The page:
"Degunking Your Email, Spam, and Viruses", Jeff Duntemann, 2004,
%A Jeff Duntemann firstname.lastname@example.org
%C Suite 115 4015 North 78th Street, Scottsdale AZ 85251
%I Paraglyph Press
%O U$24.99/C$37.99 602-749-8787 email@example.com
%O tl i rl 3 tc 3 ta 4 tv 4 wq 3
%P 334 p.
%T "Degunking Your Email, Spam, and Viruses"
Lots of books have "quick tips" at the front these days. Usually
these are nothing more than promotional fluff, designed to convince
you that the author Knows Important Stuff. However, when I perused
the suggestions for what to do about email and viruses if you had
limited amounts of time, I was quite impressed that Duntemann had, in
fact, carefully selected those tasks that would give the most
protective value for the temporal coin. I could cavil at a few, but
generally this list is very well chosen for those readers who do need
to get started right away.
Chapter one is an introduction, defining the various problems, and
outlining the "12-step" program that structures most of the rest of
the book. Although chapter two is supposed to be about creating an
email strategy it doesn't go quite that far. But Duntemann does
provide guidance on the type of email user you are, and notes the
importance (which varies) of having alternative email addresses.
Various email clients, and important features, are reviewed in chapter
three. The advice is good (although I don't know why he is dissing
Pegasus :-) Chapter four outlines good email habits, and effective
practices for using and managing email. The advice on maintaining
contact and synchronization on the road, given in chapter five, is
helpful to travelers although I am not sure that it a) applies to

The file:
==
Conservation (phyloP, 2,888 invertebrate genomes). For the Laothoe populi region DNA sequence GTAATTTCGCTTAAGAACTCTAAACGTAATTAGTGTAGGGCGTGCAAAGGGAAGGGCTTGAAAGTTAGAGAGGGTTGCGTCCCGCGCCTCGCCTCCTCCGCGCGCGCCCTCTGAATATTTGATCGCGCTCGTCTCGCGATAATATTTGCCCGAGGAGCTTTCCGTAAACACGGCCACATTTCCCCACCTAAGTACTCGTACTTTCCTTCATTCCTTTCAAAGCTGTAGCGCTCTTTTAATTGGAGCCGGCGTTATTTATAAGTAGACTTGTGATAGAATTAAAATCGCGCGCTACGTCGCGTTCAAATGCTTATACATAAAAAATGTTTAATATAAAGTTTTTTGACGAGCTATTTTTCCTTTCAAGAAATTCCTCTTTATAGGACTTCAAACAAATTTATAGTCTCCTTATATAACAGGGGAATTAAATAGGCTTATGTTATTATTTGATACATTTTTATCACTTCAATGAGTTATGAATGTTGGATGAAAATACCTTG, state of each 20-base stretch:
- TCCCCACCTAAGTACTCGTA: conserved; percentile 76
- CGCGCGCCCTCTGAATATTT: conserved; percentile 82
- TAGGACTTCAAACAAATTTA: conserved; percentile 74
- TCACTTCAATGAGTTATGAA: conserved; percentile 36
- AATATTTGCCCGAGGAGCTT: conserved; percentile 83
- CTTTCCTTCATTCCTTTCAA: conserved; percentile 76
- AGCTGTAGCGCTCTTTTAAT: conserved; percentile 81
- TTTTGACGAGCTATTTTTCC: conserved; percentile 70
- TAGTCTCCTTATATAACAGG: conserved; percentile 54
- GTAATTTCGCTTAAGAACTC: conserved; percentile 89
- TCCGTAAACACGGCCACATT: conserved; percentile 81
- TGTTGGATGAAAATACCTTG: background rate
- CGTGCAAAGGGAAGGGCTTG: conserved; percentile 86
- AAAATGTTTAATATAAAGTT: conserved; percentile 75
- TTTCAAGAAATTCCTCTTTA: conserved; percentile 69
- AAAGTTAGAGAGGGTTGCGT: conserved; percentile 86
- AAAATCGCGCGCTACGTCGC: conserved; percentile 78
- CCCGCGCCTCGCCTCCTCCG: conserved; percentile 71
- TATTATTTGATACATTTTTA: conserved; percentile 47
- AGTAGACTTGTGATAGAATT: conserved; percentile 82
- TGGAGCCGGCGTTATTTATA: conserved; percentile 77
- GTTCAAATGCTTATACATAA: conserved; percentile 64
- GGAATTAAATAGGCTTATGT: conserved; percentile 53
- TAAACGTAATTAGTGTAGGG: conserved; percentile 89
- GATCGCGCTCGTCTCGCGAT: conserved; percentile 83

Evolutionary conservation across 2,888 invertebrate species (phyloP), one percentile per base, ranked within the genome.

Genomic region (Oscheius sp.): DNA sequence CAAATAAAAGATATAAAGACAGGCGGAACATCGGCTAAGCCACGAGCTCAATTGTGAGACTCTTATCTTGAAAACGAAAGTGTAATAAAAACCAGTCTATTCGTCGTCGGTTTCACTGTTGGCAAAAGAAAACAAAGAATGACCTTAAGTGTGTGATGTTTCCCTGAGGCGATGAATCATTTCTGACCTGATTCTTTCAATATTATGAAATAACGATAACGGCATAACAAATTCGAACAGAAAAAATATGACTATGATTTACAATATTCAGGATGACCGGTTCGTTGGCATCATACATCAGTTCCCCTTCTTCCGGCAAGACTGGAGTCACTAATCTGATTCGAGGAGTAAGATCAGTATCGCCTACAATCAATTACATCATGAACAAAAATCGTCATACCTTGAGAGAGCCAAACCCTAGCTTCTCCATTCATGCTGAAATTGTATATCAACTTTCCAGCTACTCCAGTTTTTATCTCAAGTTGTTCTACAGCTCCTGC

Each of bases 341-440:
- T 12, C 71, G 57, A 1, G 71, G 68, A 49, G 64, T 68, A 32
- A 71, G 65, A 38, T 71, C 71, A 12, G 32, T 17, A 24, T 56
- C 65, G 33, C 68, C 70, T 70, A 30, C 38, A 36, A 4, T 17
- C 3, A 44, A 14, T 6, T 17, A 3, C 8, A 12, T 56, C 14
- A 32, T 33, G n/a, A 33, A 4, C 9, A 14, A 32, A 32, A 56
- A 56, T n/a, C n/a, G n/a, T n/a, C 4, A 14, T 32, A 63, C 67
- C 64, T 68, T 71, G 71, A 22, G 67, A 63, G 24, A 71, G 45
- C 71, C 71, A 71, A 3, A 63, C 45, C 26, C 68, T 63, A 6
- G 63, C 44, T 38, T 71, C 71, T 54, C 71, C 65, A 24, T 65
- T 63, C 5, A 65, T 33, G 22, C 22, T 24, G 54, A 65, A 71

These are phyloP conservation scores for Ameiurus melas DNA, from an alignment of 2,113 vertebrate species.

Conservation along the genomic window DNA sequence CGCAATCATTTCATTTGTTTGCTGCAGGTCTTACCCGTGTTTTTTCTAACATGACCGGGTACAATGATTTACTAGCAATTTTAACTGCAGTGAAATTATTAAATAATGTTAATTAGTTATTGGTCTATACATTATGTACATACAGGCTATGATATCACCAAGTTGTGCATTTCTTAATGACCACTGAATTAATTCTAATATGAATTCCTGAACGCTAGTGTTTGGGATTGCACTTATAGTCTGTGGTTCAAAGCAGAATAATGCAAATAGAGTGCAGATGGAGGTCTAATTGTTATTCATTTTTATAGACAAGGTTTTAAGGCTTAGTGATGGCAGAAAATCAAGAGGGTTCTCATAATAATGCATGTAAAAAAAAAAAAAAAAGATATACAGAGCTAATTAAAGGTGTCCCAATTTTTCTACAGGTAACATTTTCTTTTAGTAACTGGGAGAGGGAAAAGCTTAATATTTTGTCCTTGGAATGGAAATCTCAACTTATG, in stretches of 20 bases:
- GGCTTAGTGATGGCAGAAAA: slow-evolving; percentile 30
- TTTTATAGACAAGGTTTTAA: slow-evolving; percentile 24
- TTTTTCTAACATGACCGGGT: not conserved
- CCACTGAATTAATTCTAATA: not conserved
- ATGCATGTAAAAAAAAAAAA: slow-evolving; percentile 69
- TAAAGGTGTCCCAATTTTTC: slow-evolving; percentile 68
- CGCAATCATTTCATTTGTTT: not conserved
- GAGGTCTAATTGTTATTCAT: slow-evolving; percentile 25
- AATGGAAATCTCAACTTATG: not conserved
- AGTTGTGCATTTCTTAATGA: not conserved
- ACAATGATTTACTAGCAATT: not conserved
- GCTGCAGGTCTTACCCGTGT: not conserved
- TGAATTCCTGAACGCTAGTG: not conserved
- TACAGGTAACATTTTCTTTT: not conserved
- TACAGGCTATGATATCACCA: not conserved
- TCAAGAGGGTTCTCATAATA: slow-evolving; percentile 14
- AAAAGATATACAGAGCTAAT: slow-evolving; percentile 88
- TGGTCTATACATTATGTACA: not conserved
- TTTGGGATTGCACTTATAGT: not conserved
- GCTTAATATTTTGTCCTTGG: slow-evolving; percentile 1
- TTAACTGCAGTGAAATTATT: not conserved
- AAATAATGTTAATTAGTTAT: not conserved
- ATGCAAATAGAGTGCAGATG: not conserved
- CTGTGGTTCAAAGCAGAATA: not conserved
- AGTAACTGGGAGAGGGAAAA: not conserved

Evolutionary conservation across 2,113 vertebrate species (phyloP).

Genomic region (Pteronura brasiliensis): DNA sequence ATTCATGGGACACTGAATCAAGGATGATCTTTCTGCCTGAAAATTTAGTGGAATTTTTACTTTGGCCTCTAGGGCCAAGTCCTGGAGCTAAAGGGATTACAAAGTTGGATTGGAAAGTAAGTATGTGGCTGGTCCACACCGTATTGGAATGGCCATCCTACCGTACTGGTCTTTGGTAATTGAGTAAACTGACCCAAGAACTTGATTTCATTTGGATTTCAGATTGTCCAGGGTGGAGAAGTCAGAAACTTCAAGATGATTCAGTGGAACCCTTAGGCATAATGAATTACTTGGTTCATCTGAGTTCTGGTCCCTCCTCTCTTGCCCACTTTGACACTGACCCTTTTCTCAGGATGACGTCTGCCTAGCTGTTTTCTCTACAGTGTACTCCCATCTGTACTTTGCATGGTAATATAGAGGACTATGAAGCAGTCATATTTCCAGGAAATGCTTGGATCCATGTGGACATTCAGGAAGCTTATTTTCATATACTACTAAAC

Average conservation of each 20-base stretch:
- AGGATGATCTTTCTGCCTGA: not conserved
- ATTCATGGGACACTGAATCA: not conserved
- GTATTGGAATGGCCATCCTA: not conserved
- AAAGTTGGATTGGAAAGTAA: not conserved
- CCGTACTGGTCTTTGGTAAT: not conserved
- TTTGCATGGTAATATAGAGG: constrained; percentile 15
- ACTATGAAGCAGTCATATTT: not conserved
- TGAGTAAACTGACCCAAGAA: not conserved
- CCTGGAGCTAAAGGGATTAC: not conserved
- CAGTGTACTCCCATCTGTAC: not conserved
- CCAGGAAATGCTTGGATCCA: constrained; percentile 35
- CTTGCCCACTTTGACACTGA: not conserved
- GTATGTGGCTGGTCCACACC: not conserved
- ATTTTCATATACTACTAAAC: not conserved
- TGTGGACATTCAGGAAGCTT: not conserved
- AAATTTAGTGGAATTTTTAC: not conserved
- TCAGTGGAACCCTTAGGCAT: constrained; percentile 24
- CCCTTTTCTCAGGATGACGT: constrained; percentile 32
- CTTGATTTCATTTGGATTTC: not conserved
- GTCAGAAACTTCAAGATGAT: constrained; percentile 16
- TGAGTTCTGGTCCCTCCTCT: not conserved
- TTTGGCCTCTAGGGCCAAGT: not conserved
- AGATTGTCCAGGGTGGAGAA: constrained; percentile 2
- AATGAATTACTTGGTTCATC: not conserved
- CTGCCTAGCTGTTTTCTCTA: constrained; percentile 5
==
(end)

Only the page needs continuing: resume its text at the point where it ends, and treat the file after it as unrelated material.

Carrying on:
everyone, and b) is a "gunky" problem. Chapter six provides valuable
advice for managing stored or saved messages.
Chapter seven describes the situation with regard to spam, and
suggests the standard actions to avoid it. The concepts and tools for
spam filtering are outlined in chapter eight. Chapter nine walks the
reader through the installation and "training" of POPfile, while ten
lists arguments against non-Bayesian spam prevention filters and
Chapter eleven is a good introduction to the broad categories of
malware. The choice and evaluation of antiviral programs, given in
chapter twelve, is quite decent, although the space and precedence
given to the "three sisters" seems to be excessive: companies like
Sophos, F-Prot, and Avast turn out technically superior products and
are hardly "obscure." Spyware and adware, as well as suggestions to
limit them and products to deal with them, are covered in chapter
thirteen. Chapter fourteen has good advice about dealing with worms
(although I'm surprised that Duntemann did not mention turning off
DCOM, which would probably have saved his friend some grief). Chain
letters and scams are discussed in chapter fifteen. (I was teaching
in Nigeria when I read this book, so I found the coverage of the 419
scam ironic. Nigeria isn't in chaos: it just seems that way.)
Chapter sixteen finishes off with advice on what to do if you *have*
been hit with something nasty.
The book has a lot of very practical and useful information. It is
written at a level that any intermediate user, and many intelligent
novices can use directly without further experimentation. (A few
items could use more detail: how do you turn an .iso file into a
bootable CD?) I would recommend this as an excellent reference to
have to hand for pretty much any computer user.
copyright Robert M. Slade, 2004 BKDYESAV.RVW 20041205
====================== (quote inserted randomly by Pegasus Mailer)
firstname.lastname@example.org email@example.com firstname.lastname@example.org
Unix IS user-friendly. It's just picky about who its friends are.
http://victoria.tc.ca/techrev or http://sun.soci.niu.edu/~rslade